Face sores are a visible side effect of using the drug methamphetamine, known as crystal meth or meth. They typically happen because meth makes a person scratch and pick at their skin, but they can also result from the drug’s toxic effects. The sores can take weeks or months to heal and often leave scars.
Methamphetamine is a powerful and addictive stimulant that can cause significant damage to a person’s health and appearance.
This article discusses meth face sores and other signs of meth use. It also looks at how people who use meth can find help and support.
“Meth face” is a term that people use to describe the physical effects that meth use can have. A person’s appearance may become drastically different following chronic meth use.
The effects can include sores and lesions on the skin and premature aging.
Lesions are often the result of picking at the skin, a common side effect of meth use. The constant picking can lead to open sores that are susceptible to infection. The skin might appear discolored or have blemishes that resemble acne or a rash.
In addition, meth use can cause wrinkles, dark spots, and hardened skin.
Meth also affects face symmetry. A 2020 study looked at this phenomenon. The authors note that facial asymmetry increases slightly with age, regardless of drug use. However, people who use meth have exaggerated facial asymmetry.
Severe tooth decay and gum disease are other consequences of meth use. “Meth mouth” can cause the teeth to break or fall out, affecting a person’s oral health and their appearance.
A 2015 study involving 571 people using meth showed that 96% had cavities, 58% had tooth decay, and 31% had six or more missing teeth. People who use meth often have black, stained, and rotting teeth. The extensive damage is likely due to dry mouth, poor oral hygiene, and the acidic nature of the drug.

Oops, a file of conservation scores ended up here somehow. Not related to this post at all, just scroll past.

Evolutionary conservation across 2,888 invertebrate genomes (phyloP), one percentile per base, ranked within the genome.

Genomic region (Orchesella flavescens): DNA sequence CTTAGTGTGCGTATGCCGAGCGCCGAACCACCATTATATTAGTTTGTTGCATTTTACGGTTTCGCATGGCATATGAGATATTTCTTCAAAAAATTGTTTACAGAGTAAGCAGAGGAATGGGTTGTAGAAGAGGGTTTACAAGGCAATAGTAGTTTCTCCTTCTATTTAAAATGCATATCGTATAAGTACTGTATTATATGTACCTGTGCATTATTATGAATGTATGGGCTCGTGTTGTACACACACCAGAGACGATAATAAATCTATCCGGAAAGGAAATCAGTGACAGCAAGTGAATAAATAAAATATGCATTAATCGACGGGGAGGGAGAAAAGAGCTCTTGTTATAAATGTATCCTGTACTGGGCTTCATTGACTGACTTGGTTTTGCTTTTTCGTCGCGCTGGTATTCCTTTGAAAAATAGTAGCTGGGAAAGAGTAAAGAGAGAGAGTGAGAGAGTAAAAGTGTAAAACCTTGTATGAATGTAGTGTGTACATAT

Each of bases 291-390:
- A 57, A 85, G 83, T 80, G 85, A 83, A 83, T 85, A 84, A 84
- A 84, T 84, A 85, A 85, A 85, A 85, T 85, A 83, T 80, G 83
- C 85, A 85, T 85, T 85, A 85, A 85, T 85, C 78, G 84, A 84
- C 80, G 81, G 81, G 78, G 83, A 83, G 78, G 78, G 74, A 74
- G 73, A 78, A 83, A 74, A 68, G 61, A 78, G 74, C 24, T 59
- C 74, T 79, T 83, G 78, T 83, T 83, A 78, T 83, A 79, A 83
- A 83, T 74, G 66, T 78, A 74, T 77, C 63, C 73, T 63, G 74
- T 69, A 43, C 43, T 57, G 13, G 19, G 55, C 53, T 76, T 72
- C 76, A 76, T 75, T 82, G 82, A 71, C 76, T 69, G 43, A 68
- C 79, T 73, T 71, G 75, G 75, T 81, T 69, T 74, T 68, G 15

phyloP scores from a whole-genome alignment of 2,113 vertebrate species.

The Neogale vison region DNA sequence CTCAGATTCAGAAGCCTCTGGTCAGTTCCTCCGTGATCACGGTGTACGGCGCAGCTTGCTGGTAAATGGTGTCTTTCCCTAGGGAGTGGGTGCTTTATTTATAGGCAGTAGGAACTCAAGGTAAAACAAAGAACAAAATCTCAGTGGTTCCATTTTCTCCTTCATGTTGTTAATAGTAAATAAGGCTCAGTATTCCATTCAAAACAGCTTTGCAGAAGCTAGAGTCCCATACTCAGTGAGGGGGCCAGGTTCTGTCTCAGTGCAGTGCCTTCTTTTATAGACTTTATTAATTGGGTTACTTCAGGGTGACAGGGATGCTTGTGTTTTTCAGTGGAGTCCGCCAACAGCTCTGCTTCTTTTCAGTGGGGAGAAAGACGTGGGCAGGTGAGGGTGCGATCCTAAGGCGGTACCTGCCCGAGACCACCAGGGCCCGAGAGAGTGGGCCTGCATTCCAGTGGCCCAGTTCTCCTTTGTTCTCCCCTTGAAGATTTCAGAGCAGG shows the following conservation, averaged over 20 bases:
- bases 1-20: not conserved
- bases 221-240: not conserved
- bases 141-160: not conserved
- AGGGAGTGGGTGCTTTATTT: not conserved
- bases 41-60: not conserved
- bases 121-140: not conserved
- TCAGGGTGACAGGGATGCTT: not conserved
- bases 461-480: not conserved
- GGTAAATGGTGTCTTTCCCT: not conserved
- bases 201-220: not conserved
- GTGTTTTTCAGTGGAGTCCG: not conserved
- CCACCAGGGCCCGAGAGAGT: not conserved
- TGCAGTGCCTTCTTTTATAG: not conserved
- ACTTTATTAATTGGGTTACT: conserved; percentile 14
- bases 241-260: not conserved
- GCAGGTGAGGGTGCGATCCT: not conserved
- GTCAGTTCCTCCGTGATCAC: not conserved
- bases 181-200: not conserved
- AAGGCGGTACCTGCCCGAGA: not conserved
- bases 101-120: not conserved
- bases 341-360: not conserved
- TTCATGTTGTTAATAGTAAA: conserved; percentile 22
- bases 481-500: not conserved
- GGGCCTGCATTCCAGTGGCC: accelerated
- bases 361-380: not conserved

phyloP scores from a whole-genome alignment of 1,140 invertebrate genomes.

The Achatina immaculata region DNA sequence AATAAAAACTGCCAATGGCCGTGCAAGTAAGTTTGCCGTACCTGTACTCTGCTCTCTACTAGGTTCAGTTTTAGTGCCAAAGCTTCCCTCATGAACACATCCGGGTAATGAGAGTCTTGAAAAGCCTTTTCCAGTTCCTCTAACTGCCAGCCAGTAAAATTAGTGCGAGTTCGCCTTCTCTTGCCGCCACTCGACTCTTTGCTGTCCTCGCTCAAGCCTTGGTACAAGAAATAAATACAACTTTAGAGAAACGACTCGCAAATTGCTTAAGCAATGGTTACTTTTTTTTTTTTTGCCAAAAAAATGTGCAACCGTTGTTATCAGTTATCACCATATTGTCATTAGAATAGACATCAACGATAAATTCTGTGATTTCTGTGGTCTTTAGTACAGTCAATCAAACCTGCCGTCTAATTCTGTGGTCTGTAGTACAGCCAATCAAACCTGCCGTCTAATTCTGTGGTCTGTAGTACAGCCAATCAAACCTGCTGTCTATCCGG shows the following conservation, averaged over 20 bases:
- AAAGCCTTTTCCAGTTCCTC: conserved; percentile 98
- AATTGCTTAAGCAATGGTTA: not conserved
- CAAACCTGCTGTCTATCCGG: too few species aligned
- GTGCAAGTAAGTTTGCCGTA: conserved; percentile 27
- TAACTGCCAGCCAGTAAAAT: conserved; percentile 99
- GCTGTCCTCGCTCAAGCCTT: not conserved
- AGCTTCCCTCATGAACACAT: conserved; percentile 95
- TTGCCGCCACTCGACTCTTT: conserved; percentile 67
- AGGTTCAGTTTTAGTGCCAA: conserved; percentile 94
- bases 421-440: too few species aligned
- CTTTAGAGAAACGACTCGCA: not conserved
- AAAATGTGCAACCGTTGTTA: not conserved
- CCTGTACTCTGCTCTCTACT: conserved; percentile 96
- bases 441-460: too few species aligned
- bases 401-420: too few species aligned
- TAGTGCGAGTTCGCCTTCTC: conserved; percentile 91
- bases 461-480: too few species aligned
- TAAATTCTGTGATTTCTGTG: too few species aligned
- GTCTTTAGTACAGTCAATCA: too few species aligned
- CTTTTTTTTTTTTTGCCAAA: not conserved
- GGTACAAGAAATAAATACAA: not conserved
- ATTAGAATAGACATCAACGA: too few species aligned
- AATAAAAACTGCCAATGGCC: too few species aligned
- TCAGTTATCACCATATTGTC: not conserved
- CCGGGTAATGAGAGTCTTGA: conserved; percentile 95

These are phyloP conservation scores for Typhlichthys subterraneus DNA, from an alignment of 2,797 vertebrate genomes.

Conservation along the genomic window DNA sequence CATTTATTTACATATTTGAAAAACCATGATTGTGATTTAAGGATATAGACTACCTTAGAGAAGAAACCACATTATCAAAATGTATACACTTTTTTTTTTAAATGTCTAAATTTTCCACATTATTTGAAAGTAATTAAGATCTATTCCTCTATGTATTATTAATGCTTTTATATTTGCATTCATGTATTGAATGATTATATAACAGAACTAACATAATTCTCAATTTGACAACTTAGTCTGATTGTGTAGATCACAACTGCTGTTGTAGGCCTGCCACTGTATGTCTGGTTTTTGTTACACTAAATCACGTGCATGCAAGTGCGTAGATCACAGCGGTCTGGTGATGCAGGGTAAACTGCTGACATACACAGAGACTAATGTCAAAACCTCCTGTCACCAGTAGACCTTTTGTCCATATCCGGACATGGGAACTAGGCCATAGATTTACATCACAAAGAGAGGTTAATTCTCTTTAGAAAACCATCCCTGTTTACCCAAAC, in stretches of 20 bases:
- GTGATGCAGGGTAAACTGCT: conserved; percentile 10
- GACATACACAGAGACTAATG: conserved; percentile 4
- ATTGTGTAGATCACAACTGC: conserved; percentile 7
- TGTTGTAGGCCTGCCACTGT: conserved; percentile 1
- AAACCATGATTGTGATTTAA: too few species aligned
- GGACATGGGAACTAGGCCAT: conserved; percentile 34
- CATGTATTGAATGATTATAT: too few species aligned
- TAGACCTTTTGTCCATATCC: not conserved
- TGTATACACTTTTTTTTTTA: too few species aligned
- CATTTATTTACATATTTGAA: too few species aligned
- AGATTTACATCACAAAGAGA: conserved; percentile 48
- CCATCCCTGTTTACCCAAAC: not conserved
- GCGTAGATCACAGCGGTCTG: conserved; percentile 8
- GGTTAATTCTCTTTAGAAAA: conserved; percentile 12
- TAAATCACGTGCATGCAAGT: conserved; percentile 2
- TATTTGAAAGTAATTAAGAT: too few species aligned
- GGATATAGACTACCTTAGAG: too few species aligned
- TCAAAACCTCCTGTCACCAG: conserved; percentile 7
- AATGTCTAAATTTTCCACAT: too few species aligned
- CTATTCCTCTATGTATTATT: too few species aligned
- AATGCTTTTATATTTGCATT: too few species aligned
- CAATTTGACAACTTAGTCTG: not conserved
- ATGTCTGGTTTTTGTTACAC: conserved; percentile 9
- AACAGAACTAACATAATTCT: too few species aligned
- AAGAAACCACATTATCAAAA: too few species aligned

Meth face sores are often the result of a person picking and scratching at the skin, which is a common side effect of meth use. The constant picking can lead to open sores that are susceptible to infection.
Meth is a water-soluble drug. Therefore, a person using the drug may sweat out toxic meth from their pores. Scientists have detected meth in sweat 2 hours after use, with traces remaining for more than a week following multiple doses. Sweat that contains meth toxins can damage the skin and cause sores to form.
Meth mites are imaginary bugs or insects that people using meth may “feel.” A person perceives these mites because of a tactile hallucination called formication. Feeling these crawling sensations without physical stimulation is a form of
The crawling feeling occurs due to the combination of an increased body temperature, which leads to sweating and oily skin, and dehydration.
The sensation of meth mites is so overwhelming that individuals may begin to scratch intensely and pick at the skin in an attempt to relieve themselves of the bugs.
Experts believe that
Meth sores occur when imaginary meth mites prompt scratching and skin picking. Meth sores may also result from burns from meth paraphernalia, a weakened immune system, a lack of personal hygiene, and infection.